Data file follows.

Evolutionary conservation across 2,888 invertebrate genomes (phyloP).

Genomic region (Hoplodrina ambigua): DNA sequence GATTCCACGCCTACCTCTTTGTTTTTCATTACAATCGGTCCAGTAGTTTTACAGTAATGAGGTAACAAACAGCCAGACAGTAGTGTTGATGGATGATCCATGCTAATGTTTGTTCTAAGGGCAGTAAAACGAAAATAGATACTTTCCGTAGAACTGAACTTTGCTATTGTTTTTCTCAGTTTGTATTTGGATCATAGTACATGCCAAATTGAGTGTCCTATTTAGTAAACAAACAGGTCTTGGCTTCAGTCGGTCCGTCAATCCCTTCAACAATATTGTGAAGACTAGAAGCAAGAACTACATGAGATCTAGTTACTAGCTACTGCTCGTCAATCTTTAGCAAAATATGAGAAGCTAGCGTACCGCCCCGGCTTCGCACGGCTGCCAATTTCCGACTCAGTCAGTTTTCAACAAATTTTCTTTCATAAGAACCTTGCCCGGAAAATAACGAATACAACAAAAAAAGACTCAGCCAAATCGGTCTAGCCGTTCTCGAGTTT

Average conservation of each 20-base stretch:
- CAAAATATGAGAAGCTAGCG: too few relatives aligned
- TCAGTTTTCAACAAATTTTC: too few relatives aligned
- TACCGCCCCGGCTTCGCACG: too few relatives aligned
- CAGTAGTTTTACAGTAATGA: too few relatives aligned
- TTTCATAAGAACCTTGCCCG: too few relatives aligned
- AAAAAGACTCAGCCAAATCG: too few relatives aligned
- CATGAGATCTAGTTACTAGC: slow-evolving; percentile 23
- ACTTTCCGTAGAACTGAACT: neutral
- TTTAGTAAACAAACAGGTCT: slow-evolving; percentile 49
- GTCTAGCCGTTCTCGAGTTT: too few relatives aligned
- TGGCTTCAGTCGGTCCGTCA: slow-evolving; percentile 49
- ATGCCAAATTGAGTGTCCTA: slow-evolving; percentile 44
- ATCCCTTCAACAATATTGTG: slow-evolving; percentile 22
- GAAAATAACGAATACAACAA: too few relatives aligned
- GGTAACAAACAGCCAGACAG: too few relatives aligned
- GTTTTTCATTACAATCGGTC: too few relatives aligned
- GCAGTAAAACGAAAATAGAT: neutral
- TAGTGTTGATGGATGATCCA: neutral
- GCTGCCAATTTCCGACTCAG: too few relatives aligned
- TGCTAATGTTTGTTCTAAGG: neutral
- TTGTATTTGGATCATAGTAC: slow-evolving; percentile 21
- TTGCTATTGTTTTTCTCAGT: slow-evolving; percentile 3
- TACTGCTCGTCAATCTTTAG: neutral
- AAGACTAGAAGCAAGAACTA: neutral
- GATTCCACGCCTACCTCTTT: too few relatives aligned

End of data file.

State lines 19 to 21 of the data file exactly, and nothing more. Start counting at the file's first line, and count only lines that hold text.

- GTTTTTCATTACAATCGGTC: too few relatives aligned
- GCAGTAAAACGAAAATAGAT: neutral
- TAGTGTTGATGGATGATCCA: neutral